Grotto of Lourdes retreat inspires holiness

When a group of ninth graders disembark at the National Shrine Grotto of Lourdes, Emmitsburg, for a day-long retreat Nov. 9, they will have an opportunity to breathe in fresh air, take in the magnificent mountaintop scenery and achieve a spiritual cleansing.

Calling the 200-year-old grotto “a mystical mountain and sacred place where saints have walked and lived,” retreat leader Father Jack Lombardi said the Western Maryland setting allows the thousands of pilgrims who visit the site each year to “experience God’s magnificent beauty and creation in the Blue Ridge Mountains.”

The original grotto was established in 1807 by Father John Dubois near the newly erected St. Mary’s on the Hill, and St. Elizabeth Ann Seton found peace at the site after she arrived in Emmitsburg in 1809.

At the request of Pope Paul VI, Cardinal Lawrence Shehan proclaimed the Grotto of Lourdes a public oratory in 1965 with the title “National Shrine Grotto of Lourdes.”
Today, more than 100,000 pilgrims annually travel to the Emmitsburg shrine to pray and meditate in a quiet, peaceful atmosphere.

“We are half in the sky, the height of our situation is almost incredible,” Mother Seton is quoted as saying about the grotto.

The present-day grotto is one of the oldest American replicas of the Lourdes shrine in France, built about two decades after the apparition of Mary at Lourdes in 1858, said Father Lombardi, chaplain of the Emmitsburg grotto.

In recent times the grotto has been spruced up. A dozen or so people who say they have been healed of illnesses after praying at the shrine have contributed many of the statues that stand on the site.

One of the acquisitions includes a statue of the Divine Mercy of Jesus that once stood in the bedroom of St. Faustina Kowalska, which now rests safely inside the Corpus Christi Chapel.

“The particular offerings of the retreat here are family virtues, and a peaceful grace that helps inspire people toward holiness,” Father Lombardi said. “It’s a spiritual cleansing and people say daily how peaceful it is here. Just driving here can release all of your tension.”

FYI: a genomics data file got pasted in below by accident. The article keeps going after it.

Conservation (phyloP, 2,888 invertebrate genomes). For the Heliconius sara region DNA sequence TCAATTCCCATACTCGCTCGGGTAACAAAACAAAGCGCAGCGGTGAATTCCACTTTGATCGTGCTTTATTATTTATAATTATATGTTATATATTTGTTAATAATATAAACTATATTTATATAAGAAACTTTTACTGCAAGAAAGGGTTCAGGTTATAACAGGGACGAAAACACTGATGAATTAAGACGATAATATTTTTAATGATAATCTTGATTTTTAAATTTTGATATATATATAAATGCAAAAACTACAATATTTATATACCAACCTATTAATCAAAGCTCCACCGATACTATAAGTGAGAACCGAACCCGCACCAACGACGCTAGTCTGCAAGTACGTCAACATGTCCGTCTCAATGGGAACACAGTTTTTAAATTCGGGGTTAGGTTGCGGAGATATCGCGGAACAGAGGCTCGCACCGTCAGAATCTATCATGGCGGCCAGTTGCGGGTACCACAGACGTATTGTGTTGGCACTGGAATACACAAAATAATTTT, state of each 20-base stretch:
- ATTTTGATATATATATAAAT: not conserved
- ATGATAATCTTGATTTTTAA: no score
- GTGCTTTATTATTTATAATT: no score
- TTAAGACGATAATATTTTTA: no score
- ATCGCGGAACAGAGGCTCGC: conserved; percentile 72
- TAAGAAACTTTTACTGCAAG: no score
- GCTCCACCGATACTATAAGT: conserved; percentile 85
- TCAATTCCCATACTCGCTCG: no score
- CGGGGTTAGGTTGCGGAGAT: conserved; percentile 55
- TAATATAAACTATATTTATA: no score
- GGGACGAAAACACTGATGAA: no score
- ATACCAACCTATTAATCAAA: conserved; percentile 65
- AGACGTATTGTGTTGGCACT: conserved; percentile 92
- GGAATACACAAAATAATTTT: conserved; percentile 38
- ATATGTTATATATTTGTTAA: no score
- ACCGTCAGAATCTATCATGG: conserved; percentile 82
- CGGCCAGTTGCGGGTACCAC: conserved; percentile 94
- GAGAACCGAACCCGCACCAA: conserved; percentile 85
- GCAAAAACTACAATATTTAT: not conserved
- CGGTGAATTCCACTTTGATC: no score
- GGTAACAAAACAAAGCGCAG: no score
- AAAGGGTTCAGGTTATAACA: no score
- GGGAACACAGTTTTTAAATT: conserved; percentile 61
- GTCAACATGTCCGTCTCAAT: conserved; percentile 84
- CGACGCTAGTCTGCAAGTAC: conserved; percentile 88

Day-long and morning retreats are offered, leaving pilgrims with good-lingering feelings, said Father Lombardi, an avid surfer who equates riding a wave to the sensation one takes away from a visit to Emmitsburg.

“Both are part of God’s creation and bring you closer to his world, filling your mind with joy and peace,” he said, “where other things, like eating potato chips, don’t always leave us with good-lingering effects.”

The retreat ultimately offers enduring benefits to the body, mind and soul, Father Lombardi said.

“We try to address each of those independently and together,” he said. “We invigorate the body by eating right, and exercise with hiking. We feed the mind with meditation and contemplation and thought process important to attune to higher realities, God and spiritual ways. As for the soul, we have a supernatural element to us, given by God at conception that we want to nurture with the holy Eucharist and the sacraments and to become more aware of it in this busy world.

“The retreat itself allows you to take time to do all of this,” Father Lombardi said. “Our souls were designed for union with God and one another and others.”

For more information about retreats at the grotto, visit the Web site at

Catholic Review

The Catholic Review is the official publication of the Archdiocese of Baltimore.